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THE LONDON ECONOMIC: Is the UK government too hasty in unlocking schools?



Other European countries have started sending kids back to school, but as we have seen, we are not like other countries.

By Tanvir Malik Mukhtar, CEO of ScholarHub

The anxiety is palpable. As the UK mortality rate rises to the highest in Europe with an estimated nearly 40,000 deaths and thousands of excess deaths unaccounted for, angry parents and teachers are venting their frustration on social media perplexed at the hasty unlocking of schools and wondering why most private schools e.g. Eton will remain closed until September.  

Statistics clearly show Covid-19 deaths of primary school children is negligible, however, parents fear children may bring the virus home to infect elderly parents or grandparents, as social distancing in school is near impossible for young children. Not being able to touch and hug friends and seeing teachers wearing face masks, may also become counterproductive to the mental health of children in the long run. 

Additionally, frontline teachers, who have been digitally working continuously during lockdown, have called on their unions to slow the unlocking pace, afraid to become sick from asymptomatic children.  This is virgin territory and parents and teachers have every right to be cautious.

Best practice

One silver lining is the best practices and learnings of other countries whose children have already gone back to school.  Denmark is a good example.  Danish primary children up to year 6 went back to school on 15th April amid just as much parental and teacher anxiety as in the UK, however, reports suggest it has been a success and other countries are using them as a gold standard. Key changes include reducing the class sizes to around 10-15 children with one teacher in a pod which can not crossover with other pods.  The pupils eat their lunch separately, play in their own school zones and arrive in a staggered fashion with parents not coming onto school premises. Handwashing and sterilising are undertaken on an hourly basis, although, this has duly sparked a rise in eczema and skin irritation problems.  UK schools plan to follow many of these procedures with each school doing the best they can during a national emergency, however, is the UK still opening up too early as many parents and teachers fear?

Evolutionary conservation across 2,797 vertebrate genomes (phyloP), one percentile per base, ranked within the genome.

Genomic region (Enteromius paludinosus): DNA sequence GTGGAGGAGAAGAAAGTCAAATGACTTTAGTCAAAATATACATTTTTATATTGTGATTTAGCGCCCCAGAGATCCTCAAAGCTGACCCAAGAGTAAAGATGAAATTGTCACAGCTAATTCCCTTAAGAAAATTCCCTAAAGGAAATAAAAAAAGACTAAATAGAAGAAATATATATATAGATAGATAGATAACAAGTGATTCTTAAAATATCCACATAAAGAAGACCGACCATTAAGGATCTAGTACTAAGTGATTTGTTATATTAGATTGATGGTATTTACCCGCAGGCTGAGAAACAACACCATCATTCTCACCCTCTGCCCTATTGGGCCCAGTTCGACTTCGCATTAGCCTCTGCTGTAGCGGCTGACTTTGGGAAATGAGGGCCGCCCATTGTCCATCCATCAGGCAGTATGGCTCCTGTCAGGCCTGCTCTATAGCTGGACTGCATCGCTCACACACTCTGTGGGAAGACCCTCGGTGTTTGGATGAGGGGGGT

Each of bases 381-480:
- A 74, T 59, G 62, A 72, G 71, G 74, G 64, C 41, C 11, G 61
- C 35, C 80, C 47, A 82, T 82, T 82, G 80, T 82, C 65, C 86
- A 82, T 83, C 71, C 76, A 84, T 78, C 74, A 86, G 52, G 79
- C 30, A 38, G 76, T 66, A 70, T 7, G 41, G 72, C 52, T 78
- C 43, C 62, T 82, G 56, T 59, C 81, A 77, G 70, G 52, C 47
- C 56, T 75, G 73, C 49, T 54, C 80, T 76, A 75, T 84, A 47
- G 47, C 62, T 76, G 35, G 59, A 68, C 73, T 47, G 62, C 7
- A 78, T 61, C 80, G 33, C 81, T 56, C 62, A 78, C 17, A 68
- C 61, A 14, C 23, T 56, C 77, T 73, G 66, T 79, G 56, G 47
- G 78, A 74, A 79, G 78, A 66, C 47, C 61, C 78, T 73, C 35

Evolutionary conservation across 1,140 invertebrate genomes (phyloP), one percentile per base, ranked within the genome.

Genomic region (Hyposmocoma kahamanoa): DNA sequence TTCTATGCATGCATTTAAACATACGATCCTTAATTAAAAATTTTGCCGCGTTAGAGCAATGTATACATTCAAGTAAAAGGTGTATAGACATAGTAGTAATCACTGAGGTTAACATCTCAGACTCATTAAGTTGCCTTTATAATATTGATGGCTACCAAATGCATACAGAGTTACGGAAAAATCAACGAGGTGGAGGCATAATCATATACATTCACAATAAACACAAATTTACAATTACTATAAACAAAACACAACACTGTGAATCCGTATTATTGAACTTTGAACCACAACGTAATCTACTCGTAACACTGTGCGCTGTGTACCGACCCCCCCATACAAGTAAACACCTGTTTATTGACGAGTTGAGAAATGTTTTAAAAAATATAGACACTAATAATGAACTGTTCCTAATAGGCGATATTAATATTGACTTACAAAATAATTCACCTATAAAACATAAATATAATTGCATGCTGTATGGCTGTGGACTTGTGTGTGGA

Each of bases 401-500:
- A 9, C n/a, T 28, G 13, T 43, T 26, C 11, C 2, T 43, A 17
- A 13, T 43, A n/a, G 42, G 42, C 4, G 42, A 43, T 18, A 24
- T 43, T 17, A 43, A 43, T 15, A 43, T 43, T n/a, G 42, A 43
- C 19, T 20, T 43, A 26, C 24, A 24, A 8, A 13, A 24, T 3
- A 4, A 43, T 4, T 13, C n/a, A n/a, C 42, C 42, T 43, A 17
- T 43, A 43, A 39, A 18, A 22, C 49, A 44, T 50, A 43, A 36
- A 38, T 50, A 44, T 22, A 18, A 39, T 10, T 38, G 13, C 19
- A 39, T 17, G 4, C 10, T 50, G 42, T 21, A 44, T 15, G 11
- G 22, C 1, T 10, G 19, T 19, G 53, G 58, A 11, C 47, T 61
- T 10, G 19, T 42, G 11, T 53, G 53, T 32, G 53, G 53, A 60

One could make a judgement by comparing the COVID infection and death rates at the time of schools unlocking in different countries.  According to Worldometer statistics on April 15th, when Denmark reopened schools, they had 10 reported new deaths and 170 new COVID cases with total mortality at 571.  In comparison, the UK as of 31st May had 113 new deaths and 1,936 new cases with a total mortality rate of 38,489.  A huge difference indeed, however, to see the statistics in a balanced way population should be taken into consideration.  Denmark has 5.7 million people and the UK 67.8 million which could explain the massive difference in COVID rates, however, Denmark have 103 deaths per million with the UK at a staggering 593 per million.